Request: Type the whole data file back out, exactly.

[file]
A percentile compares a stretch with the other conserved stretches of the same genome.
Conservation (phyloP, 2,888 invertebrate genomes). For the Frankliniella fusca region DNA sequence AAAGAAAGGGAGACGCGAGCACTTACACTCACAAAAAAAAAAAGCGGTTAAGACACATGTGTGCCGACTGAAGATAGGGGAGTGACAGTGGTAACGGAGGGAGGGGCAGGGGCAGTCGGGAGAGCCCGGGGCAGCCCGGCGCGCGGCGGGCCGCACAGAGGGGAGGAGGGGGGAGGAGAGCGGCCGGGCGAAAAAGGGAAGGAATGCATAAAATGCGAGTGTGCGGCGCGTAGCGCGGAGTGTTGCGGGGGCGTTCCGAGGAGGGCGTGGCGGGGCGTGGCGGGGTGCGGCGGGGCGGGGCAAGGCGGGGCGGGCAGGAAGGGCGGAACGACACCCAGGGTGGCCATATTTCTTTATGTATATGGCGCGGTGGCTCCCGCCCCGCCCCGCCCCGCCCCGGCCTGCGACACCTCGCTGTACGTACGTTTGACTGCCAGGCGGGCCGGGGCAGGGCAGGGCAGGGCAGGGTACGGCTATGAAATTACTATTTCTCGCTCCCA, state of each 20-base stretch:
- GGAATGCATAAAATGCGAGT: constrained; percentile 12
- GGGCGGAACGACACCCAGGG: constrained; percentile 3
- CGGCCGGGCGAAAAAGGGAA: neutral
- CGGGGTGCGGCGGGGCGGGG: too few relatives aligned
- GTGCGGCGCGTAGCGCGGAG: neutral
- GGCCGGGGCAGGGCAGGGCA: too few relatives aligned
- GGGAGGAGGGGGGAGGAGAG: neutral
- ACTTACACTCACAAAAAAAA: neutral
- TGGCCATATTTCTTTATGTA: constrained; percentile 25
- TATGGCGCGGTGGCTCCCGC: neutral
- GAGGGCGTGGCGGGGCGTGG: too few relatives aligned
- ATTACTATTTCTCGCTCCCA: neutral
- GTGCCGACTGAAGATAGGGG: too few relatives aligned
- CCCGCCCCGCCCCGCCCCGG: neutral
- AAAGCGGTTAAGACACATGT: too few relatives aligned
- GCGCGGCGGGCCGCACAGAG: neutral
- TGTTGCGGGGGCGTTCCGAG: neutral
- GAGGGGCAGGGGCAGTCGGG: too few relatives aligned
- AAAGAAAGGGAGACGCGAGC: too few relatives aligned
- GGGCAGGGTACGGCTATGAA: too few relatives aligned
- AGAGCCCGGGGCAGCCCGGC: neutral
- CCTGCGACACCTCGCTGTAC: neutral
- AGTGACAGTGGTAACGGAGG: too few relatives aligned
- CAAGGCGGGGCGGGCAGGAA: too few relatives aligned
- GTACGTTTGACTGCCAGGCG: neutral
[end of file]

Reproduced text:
A percentile compares a stretch with the other conserved stretches of the same genome.
Conservation (phyloP, 2,888 invertebrate genomes). For the Frankliniella fusca region DNA sequence AAAGAAAGGGAGACGCGAGCACTTACACTCACAAAAAAAAAAAGCGGTTAAGACACATGTGTGCCGACTGAAGATAGGGGAGTGACAGTGGTAACGGAGGGAGGGGCAGGGGCAGTCGGGAGAGCCCGGGGCAGCCCGGCGCGCGGCGGGCCGCACAGAGGGGAGGAGGGGGGAGGAGAGCGGCCGGGCGAAAAAGGGAAGGAATGCATAAAATGCGAGTGTGCGGCGCGTAGCGCGGAGTGTTGCGGGGGCGTTCCGAGGAGGGCGTGGCGGGGCGTGGCGGGGTGCGGCGGGGCGGGGCAAGGCGGGGCGGGCAGGAAGGGCGGAACGACACCCAGGGTGGCCATATTTCTTTATGTATATGGCGCGGTGGCTCCCGCCCCGCCCCGCCCCGCCCCGGCCTGCGACACCTCGCTGTACGTACGTTTGACTGCCAGGCGGGCCGGGGCAGGGCAGGGCAGGGCAGGGTACGGCTATGAAATTACTATTTCTCGCTCCCA, state of each 20-base stretch:
- GGAATGCATAAAATGCGAGT: constrained; percentile 12
- GGGCGGAACGACACCCAGGG: constrained; percentile 3
- CGGCCGGGCGAAAAAGGGAA: neutral
- CGGGGTGCGGCGGGGCGGGG: too few relatives aligned
- GTGCGGCGCGTAGCGCGGAG: neutral
- GGCCGGGGCAGGGCAGGGCA: too few relatives aligned
- GGGAGGAGGGGGGAGGAGAG: neutral
- ACTTACACTCACAAAAAAAA: neutral
- TGGCCATATTTCTTTATGTA: constrained; percentile 25
- TATGGCGCGGTGGCTCCCGC: neutral
- GAGGGCGTGGCGGGGCGTGG: too few relatives aligned
- ATTACTATTTCTCGCTCCCA: neutral
- GTGCCGACTGAAGATAGGGG: too few relatives aligned
- CCCGCCCCGCCCCGCCCCGG: neutral
- AAAGCGGTTAAGACACATGT: too few relatives aligned
- GCGCGGCGGGCCGCACAGAG: neutral
- TGTTGCGGGGGCGTTCCGAG: neutral
- GAGGGGCAGGGGCAGTCGGG: too few relatives aligned
- AAAGAAAGGGAGACGCGAGC: too few relatives aligned
- GGGCAGGGTACGGCTATGAA: too few relatives aligned
- AGAGCCCGGGGCAGCCCGGC: neutral
- CCTGCGACACCTCGCTGTAC: neutral
- AGTGACAGTGGTAACGGAGG: too few relatives aligned
- CAAGGCGGGGCGGGCAGGAA: too few relatives aligned
- GTACGTTTGACTGCCAGGCG: neutral